In his newsletter, Sen. Floyd Prozanski, D-Eugene, included this summary: "While some major bills have been tabled, including SB 978 (gun safety), after a deal was struck between the Governor and Senate Republicans, other important policies have advanced, he wrote.
Rep. David Gomberg, D-Otis, hit on what many folks inside and outside the Capitol are looking forward to:
"The clock is ticking! Legislative leadership has announced that Sine Die, the last day of legislative session, is imminent. While we have a constitutional requirement to be adjourned by June 30, leadership in both the House and Senate have been working with a goal of wrapping things up by June 21. Of the thousands of bills introduced back in January, only a few are still making their way through the process.
Disclaimer: Speaker Kotek told reporters this week that she expects Sine Die to occur closer to the 30th.
In a newsletter headlined "Tomfoolery," Sen. Dennis Linthicum, R-Klamath Falls, wrote about SB 870, which Gov. Kate Brown signed into law in public ceremony Wednesday.
"The National Popular Vote (NPV) is another leg of the progressive movement that is rolling across the US. Simply put, it is part of the scheme to undermine our fair and balanced election process. Although the popular vote initiative sounds reasonable on its surface, the devil is in the details," Linthicum wrote.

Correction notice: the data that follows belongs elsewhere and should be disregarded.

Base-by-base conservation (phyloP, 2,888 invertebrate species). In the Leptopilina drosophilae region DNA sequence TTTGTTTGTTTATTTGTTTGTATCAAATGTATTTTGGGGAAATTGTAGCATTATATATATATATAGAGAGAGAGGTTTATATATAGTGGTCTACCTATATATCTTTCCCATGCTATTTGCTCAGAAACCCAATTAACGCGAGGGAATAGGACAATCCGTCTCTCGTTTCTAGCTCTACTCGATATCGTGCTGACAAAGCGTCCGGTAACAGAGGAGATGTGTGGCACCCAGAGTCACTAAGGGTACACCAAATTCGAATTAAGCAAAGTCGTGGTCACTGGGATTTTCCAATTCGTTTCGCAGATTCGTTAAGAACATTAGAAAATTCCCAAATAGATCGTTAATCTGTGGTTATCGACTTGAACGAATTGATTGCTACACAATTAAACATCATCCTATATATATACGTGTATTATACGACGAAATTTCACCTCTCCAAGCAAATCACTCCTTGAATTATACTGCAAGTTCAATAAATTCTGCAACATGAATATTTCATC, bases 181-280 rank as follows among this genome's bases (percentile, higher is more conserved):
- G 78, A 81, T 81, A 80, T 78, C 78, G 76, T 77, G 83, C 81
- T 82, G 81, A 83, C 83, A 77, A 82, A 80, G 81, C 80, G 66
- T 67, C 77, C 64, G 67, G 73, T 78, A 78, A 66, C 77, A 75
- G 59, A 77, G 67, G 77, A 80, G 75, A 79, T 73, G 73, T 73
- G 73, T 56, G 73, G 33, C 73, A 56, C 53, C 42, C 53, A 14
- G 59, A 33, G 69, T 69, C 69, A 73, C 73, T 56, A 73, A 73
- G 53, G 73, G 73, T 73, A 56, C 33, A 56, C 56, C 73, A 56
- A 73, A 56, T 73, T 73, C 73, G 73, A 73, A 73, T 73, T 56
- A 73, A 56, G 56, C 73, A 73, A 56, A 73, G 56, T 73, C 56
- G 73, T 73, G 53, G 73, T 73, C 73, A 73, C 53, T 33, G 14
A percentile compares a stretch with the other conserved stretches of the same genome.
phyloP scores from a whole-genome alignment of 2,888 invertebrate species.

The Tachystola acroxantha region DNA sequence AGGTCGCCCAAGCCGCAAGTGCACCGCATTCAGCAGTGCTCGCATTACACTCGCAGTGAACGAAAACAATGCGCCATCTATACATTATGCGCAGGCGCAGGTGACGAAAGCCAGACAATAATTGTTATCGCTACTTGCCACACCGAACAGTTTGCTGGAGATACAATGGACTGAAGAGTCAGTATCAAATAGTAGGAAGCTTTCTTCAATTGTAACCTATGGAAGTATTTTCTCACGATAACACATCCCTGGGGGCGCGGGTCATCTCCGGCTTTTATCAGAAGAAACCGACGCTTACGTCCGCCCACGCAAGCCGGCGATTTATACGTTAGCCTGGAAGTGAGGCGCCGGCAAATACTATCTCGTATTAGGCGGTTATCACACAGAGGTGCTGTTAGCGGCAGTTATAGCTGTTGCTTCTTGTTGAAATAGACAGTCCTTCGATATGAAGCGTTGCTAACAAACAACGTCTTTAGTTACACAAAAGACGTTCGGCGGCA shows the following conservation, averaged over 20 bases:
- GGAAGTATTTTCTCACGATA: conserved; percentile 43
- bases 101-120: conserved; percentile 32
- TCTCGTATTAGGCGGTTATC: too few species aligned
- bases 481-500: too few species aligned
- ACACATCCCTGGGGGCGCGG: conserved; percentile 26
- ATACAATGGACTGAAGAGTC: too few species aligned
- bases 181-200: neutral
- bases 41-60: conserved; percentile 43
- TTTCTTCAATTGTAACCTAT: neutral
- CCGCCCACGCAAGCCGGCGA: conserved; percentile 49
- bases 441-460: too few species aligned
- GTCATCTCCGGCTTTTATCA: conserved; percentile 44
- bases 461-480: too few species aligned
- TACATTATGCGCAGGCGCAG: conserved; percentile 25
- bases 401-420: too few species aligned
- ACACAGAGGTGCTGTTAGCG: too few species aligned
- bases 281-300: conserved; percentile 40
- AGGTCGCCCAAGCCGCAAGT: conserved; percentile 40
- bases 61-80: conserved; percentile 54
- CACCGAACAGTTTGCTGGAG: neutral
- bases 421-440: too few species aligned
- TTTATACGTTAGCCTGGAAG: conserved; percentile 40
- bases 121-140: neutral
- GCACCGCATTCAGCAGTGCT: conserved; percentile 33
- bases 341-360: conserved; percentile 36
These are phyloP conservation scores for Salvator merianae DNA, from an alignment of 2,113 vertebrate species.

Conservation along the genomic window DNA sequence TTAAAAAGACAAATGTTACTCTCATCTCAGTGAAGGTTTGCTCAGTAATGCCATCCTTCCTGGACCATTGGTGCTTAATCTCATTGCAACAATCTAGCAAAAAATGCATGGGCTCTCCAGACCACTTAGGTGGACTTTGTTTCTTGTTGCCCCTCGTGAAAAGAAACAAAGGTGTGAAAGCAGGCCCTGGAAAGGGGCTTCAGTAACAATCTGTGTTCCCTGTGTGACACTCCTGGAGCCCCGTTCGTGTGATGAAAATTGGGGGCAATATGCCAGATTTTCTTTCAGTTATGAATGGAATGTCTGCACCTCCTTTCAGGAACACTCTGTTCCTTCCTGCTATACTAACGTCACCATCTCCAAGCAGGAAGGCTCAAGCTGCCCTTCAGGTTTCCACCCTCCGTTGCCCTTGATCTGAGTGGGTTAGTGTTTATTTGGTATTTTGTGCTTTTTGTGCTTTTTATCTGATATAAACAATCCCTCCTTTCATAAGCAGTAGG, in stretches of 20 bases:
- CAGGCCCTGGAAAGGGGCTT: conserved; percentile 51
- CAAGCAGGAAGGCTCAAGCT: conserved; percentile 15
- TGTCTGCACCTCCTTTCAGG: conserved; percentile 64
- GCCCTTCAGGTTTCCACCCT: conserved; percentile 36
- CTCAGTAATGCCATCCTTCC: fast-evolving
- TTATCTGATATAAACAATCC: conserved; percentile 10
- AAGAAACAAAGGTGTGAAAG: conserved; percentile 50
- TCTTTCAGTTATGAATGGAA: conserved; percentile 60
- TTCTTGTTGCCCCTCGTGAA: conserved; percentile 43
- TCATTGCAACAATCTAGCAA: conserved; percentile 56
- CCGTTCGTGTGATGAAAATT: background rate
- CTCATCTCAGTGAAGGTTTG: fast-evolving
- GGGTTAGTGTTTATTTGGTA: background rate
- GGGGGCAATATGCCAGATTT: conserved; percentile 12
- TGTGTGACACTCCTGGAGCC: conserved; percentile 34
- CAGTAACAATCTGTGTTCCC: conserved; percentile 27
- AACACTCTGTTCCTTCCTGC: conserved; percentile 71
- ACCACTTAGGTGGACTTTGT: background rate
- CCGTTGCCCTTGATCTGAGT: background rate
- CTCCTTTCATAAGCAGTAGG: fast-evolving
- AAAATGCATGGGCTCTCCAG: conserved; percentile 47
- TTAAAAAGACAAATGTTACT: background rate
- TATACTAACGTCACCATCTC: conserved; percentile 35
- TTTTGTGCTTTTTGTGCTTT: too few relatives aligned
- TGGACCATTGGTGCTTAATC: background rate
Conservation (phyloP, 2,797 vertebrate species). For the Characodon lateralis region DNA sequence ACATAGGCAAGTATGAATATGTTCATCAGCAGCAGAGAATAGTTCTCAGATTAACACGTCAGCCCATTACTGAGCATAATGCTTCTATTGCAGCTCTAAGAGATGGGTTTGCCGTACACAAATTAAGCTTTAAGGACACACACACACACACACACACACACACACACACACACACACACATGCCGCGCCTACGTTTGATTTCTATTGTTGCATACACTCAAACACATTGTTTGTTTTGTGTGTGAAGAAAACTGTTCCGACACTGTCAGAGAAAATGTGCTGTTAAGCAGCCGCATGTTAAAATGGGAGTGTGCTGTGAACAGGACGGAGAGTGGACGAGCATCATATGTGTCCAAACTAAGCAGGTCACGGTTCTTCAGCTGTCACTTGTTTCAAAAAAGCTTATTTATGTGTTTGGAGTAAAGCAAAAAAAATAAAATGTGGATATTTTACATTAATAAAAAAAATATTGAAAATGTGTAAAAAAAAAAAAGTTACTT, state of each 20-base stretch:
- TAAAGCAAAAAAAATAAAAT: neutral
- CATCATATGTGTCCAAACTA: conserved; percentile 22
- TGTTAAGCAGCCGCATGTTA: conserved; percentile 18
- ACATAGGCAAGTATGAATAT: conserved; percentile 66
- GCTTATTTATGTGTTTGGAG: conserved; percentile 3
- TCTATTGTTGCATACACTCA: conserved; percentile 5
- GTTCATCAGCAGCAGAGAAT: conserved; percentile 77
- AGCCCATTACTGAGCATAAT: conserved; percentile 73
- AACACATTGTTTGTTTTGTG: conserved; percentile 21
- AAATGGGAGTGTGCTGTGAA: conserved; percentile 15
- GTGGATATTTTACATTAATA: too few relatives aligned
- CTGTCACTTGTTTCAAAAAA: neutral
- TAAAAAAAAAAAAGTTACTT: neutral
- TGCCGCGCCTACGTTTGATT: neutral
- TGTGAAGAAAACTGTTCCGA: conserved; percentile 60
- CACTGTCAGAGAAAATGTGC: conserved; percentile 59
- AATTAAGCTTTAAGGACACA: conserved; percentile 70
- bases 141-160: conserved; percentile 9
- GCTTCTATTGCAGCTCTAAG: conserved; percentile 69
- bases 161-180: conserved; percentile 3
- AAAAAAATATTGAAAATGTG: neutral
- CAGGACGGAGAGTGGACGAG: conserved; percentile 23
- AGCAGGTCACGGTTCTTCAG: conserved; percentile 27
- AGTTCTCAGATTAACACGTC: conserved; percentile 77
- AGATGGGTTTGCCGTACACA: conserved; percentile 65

After nearly 1,000 words about National Popular Vote, Linthicum wrapped up with his customary ending: "Remember, if we don't stand for rural-Oregon values and common-sense, No one will."
Rep. Brad Witt, D-Clatskanie, presented the pro and con arguments for House Bill 2001, a controversial proposal from Speaker Kotek to allow "middle housing" — more than single-family houses but less than apartment complexes — in areas traditionally zoned for single-family homes.
"Supporters say HB 2001 is a solution to the housing affordability crisis, while opponents predict speculative redevelopment accompanied by increased demolition of the most-affordable existing housing and more displacement of the most-vulnerable residents. But I'm interested in your opinion and would welcome your comments to my office by phone or email," he wrote.
In a wide-ranging newsletter, Rep. Shelly Boshart Davis, R-Albany, highlighted her House Bill 3446, which would have exempted some basic necessities from the commercial activities tax. She included this hashtag: "DontTaxMyTampons."
(The bill had a short life. The Oregon House on a party-line vote has refused to move her bill along.)
Boshart Davis also told about her newspaper guest opinion that focused on "the lack of media coverage about the women who were involved in the Cap and Trade vote in the Joint Committee on Carbon Reduction a couple weeks ago."
Epilogue: This week's newsletter from the Society of Professional Journalists, of which I am a member, included a link that took me to a Harvard Business Review story that reinforces Boshart Davis' point.
The story began: "Around the world, women are far less likely than men to be seen in the media. As subjects of stories, women only appear in a quarter of television, radio, and print news."
The authors analyzed a successful two-year project at the BBC on "tackling the gender representation issue by rethinking whom they put in front of the camera, with the goal of achieving 50:50 gender representation every month."
Dick Hughes, who writes the weekly Capital Chatter column, has been covering the Oregon political scene since 1976. Contact him at TheHughesisms@Gmail.com, Facebook.com/Hughesisms, YouTube.com/DickHughes or Twitter.com/DickHughes.